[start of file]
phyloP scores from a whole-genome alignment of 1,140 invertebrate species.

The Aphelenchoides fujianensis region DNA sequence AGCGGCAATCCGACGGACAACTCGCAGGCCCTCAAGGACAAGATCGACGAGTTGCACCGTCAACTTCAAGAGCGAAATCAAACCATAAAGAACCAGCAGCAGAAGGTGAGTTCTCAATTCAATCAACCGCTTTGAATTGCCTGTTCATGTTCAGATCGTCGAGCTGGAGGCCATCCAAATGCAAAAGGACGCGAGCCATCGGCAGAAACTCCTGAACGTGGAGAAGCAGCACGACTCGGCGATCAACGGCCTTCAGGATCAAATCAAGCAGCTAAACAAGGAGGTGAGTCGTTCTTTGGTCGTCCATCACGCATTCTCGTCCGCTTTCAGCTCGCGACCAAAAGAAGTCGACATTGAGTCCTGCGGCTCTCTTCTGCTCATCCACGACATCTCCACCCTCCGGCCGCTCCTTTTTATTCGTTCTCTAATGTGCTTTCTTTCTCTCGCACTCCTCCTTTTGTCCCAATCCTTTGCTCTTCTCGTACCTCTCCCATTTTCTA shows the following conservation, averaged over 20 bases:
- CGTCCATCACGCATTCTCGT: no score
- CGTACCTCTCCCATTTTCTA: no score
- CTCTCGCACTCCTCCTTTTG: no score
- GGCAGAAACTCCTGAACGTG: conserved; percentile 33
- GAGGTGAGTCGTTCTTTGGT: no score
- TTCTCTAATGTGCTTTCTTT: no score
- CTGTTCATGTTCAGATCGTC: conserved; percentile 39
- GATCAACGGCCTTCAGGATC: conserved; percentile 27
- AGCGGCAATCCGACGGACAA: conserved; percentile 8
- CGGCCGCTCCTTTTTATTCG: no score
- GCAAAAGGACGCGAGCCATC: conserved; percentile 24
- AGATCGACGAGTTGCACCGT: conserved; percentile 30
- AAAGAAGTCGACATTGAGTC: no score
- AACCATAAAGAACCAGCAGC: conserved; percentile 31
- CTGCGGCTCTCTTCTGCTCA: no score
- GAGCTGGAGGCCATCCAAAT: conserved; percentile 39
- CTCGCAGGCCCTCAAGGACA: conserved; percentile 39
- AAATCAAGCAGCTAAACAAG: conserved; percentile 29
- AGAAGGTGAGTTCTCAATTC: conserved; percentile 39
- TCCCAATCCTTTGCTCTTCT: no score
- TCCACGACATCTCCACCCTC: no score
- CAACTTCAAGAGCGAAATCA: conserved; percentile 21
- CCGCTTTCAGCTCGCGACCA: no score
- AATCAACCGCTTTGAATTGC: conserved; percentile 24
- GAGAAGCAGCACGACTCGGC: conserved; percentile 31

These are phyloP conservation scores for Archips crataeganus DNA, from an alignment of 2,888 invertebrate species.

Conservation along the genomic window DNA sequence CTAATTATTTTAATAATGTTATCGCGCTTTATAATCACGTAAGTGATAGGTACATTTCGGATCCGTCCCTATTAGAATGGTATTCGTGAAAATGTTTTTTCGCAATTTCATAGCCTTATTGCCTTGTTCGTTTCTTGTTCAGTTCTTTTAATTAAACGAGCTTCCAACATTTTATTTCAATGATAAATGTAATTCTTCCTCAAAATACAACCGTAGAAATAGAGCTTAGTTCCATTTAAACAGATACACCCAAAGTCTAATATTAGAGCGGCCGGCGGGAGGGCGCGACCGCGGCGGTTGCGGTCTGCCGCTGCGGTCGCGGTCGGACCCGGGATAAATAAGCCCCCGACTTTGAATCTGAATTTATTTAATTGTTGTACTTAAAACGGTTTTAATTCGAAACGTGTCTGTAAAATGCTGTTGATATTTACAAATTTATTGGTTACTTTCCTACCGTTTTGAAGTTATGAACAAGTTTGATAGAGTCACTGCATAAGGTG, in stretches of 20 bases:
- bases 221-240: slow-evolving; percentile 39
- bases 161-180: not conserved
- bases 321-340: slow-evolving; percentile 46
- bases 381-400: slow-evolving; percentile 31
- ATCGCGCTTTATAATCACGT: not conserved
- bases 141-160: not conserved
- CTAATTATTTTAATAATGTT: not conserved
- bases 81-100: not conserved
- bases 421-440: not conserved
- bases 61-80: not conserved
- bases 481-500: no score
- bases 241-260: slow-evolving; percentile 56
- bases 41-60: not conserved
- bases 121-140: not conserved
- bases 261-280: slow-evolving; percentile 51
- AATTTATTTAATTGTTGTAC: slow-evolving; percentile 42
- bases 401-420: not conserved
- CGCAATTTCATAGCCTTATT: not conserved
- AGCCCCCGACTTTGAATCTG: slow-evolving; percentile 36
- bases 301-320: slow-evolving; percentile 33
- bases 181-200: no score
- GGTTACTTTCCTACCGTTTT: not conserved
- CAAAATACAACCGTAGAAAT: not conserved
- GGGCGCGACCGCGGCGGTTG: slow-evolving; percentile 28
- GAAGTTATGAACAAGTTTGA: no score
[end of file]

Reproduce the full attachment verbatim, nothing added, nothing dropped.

phyloP scores from a whole-genome alignment of 1,140 invertebrate species.

The Aphelenchoides fujianensis region DNA sequence AGCGGCAATCCGACGGACAACTCGCAGGCCCTCAAGGACAAGATCGACGAGTTGCACCGTCAACTTCAAGAGCGAAATCAAACCATAAAGAACCAGCAGCAGAAGGTGAGTTCTCAATTCAATCAACCGCTTTGAATTGCCTGTTCATGTTCAGATCGTCGAGCTGGAGGCCATCCAAATGCAAAAGGACGCGAGCCATCGGCAGAAACTCCTGAACGTGGAGAAGCAGCACGACTCGGCGATCAACGGCCTTCAGGATCAAATCAAGCAGCTAAACAAGGAGGTGAGTCGTTCTTTGGTCGTCCATCACGCATTCTCGTCCGCTTTCAGCTCGCGACCAAAAGAAGTCGACATTGAGTCCTGCGGCTCTCTTCTGCTCATCCACGACATCTCCACCCTCCGGCCGCTCCTTTTTATTCGTTCTCTAATGTGCTTTCTTTCTCTCGCACTCCTCCTTTTGTCCCAATCCTTTGCTCTTCTCGTACCTCTCCCATTTTCTA shows the following conservation, averaged over 20 bases:
- CGTCCATCACGCATTCTCGT: no score
- CGTACCTCTCCCATTTTCTA: no score
- CTCTCGCACTCCTCCTTTTG: no score
- GGCAGAAACTCCTGAACGTG: conserved; percentile 33
- GAGGTGAGTCGTTCTTTGGT: no score
- TTCTCTAATGTGCTTTCTTT: no score
- CTGTTCATGTTCAGATCGTC: conserved; percentile 39
- GATCAACGGCCTTCAGGATC: conserved; percentile 27
- AGCGGCAATCCGACGGACAA: conserved; percentile 8
- CGGCCGCTCCTTTTTATTCG: no score
- GCAAAAGGACGCGAGCCATC: conserved; percentile 24
- AGATCGACGAGTTGCACCGT: conserved; percentile 30
- AAAGAAGTCGACATTGAGTC: no score
- AACCATAAAGAACCAGCAGC: conserved; percentile 31
- CTGCGGCTCTCTTCTGCTCA: no score
- GAGCTGGAGGCCATCCAAAT: conserved; percentile 39
- CTCGCAGGCCCTCAAGGACA: conserved; percentile 39
- AAATCAAGCAGCTAAACAAG: conserved; percentile 29
- AGAAGGTGAGTTCTCAATTC: conserved; percentile 39
- TCCCAATCCTTTGCTCTTCT: no score
- TCCACGACATCTCCACCCTC: no score
- CAACTTCAAGAGCGAAATCA: conserved; percentile 21
- CCGCTTTCAGCTCGCGACCA: no score
- AATCAACCGCTTTGAATTGC: conserved; percentile 24
- GAGAAGCAGCACGACTCGGC: conserved; percentile 31

These are phyloP conservation scores for Archips crataeganus DNA, from an alignment of 2,888 invertebrate species.

Conservation along the genomic window DNA sequence CTAATTATTTTAATAATGTTATCGCGCTTTATAATCACGTAAGTGATAGGTACATTTCGGATCCGTCCCTATTAGAATGGTATTCGTGAAAATGTTTTTTCGCAATTTCATAGCCTTATTGCCTTGTTCGTTTCTTGTTCAGTTCTTTTAATTAAACGAGCTTCCAACATTTTATTTCAATGATAAATGTAATTCTTCCTCAAAATACAACCGTAGAAATAGAGCTTAGTTCCATTTAAACAGATACACCCAAAGTCTAATATTAGAGCGGCCGGCGGGAGGGCGCGACCGCGGCGGTTGCGGTCTGCCGCTGCGGTCGCGGTCGGACCCGGGATAAATAAGCCCCCGACTTTGAATCTGAATTTATTTAATTGTTGTACTTAAAACGGTTTTAATTCGAAACGTGTCTGTAAAATGCTGTTGATATTTACAAATTTATTGGTTACTTTCCTACCGTTTTGAAGTTATGAACAAGTTTGATAGAGTCACTGCATAAGGTG, in stretches of 20 bases:
- bases 221-240: slow-evolving; percentile 39
- bases 161-180: not conserved
- bases 321-340: slow-evolving; percentile 46
- bases 381-400: slow-evolving; percentile 31
- ATCGCGCTTTATAATCACGT: not conserved
- bases 141-160: not conserved
- CTAATTATTTTAATAATGTT: not conserved
- bases 81-100: not conserved
- bases 421-440: not conserved
- bases 61-80: not conserved
- bases 481-500: no score
- bases 241-260: slow-evolving; percentile 56
- bases 41-60: not conserved
- bases 121-140: not conserved
- bases 261-280: slow-evolving; percentile 51
- AATTTATTTAATTGTTGTAC: slow-evolving; percentile 42
- bases 401-420: not conserved
- CGCAATTTCATAGCCTTATT: not conserved
- AGCCCCCGACTTTGAATCTG: slow-evolving; percentile 36
- bases 301-320: slow-evolving; percentile 33
- bases 181-200: no score
- GGTTACTTTCCTACCGTTTT: not conserved
- CAAAATACAACCGTAGAAAT: not conserved
- GGGCGCGACCGCGGCGGTTG: slow-evolving; percentile 28
- GAAGTTATGAACAAGTTTGA: no score